Tech Tidbit: MacOS Keychain
I’ve been using a Macbook for about 4 years now and I’m still tripping over features that I see frequently, but have made assumptions about what it does based on my knowledge of a variety of other platforms including Windows, Linux, UNIX and old Macs.
I’m currently doing some research on Mac malware and anti-virus/malware solutions for a future post and I ended up taking a deeper dive into the credentials management feature of MacOS called keychain. As usual, I was thrown and a little blown away at what this feature really provides the user.
What I thought it was: A secure method for auto-populating credentials for various applications and websites.
What it is: A secure and easily useable store for all security credentials, with some pretty useful features.
So, in it’s basic form, when you create a new password for an app, you’ll be asked if you want to store it in the keychain. If you attempt to subsequently access it, you might get a popup:
You then can selectively allow for only one time (Allow), not allow it (Deny) or always allow (Always Allow). Remember, with the latter option, you’ll not be prompted again so take a moment to insure that’s the right answer.
OK … that’s what I knew until I looked further. It turns out that Keychain manages all the system’s credentials, including passwords (both internal and web), security certificates, encryption keys and the like. Additionally, it allows the user to manage their credentials.
One feature that it also provides that I think is particularly useful is the secure note. The secure note is a note that resides within the Keychain (so it’s as secure as the Keychain’s password). It’s a terrific way to store very sensitive data, like bank account numbers, social security numbers, you get the idea. You might have that in a regular note or Word document. This is much more secure.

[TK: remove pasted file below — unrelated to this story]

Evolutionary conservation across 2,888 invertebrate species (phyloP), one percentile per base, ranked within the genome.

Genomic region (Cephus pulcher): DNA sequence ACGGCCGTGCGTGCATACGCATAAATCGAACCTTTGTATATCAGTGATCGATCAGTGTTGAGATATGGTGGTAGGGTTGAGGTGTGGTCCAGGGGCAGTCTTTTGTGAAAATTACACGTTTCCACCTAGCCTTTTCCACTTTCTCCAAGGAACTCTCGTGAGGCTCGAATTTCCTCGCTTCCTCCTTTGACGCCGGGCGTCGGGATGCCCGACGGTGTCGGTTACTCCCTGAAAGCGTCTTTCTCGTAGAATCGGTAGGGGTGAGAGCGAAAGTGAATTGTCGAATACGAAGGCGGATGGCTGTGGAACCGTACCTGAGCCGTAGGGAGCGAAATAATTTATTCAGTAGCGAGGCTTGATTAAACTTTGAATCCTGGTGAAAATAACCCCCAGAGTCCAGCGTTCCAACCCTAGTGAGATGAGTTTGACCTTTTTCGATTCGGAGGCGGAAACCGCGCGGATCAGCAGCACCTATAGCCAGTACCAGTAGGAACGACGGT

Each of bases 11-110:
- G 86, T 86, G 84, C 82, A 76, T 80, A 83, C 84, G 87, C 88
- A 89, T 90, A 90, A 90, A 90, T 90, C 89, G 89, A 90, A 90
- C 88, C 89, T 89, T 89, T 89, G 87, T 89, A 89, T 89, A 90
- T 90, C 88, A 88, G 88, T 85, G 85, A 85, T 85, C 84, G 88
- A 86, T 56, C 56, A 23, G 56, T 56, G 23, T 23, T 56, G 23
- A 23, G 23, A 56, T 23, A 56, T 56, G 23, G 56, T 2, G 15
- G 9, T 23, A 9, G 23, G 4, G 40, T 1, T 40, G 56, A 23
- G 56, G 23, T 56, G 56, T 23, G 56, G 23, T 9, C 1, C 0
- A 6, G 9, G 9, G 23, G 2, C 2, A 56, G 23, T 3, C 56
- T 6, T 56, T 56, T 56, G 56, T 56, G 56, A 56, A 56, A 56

You can also store and retrieve Web credentials. It also has a password strength indicator, which is quite useful when creating new passwords. Because it auto populates credentials, you can have strong and different passwords for different accounts. Since a hacker will typically attempt to get at one password, then use it for other sites, this is a particularly nice feature.
What if you forget a given password that happens to be in your Keychain? You can open the item and see the password (after entering the Keychain password).
Finally, by opening the utility Keychain Access, you’ll be able to open and edit credentials and secure notes.
A couple cautions and suggestions:
- To be able to use the auto-populating feature in Safari, set the Safari preference “User names and passwords” (The default: is unset).
- I’d recommend creating a new keychain for very sensitive credentials, like financial sites. Be sure to use a different password. That way, if your login keychain gets compromised, the other keychain will remain secure.
- To help keep your login keychain from getting compromised, change the password (the default is to use your login password). That way, if your login credentials get known or compromised, you’ll keychain will remain secure.
- Be sure to squirrel away all the Keychain passwords in a secure manner.
- Be aware it’s local to the computer’s Keychain app. There are 3rd party Cloud versions if you want access across computers/devices.
For more information on Keychain, including instructions on how to use it:
- From AOL Tech’s The Unofficial Apple Webblog (TUAW): Mac 101: Keychain
- Here’s a primer from the Mac Owners Support Group: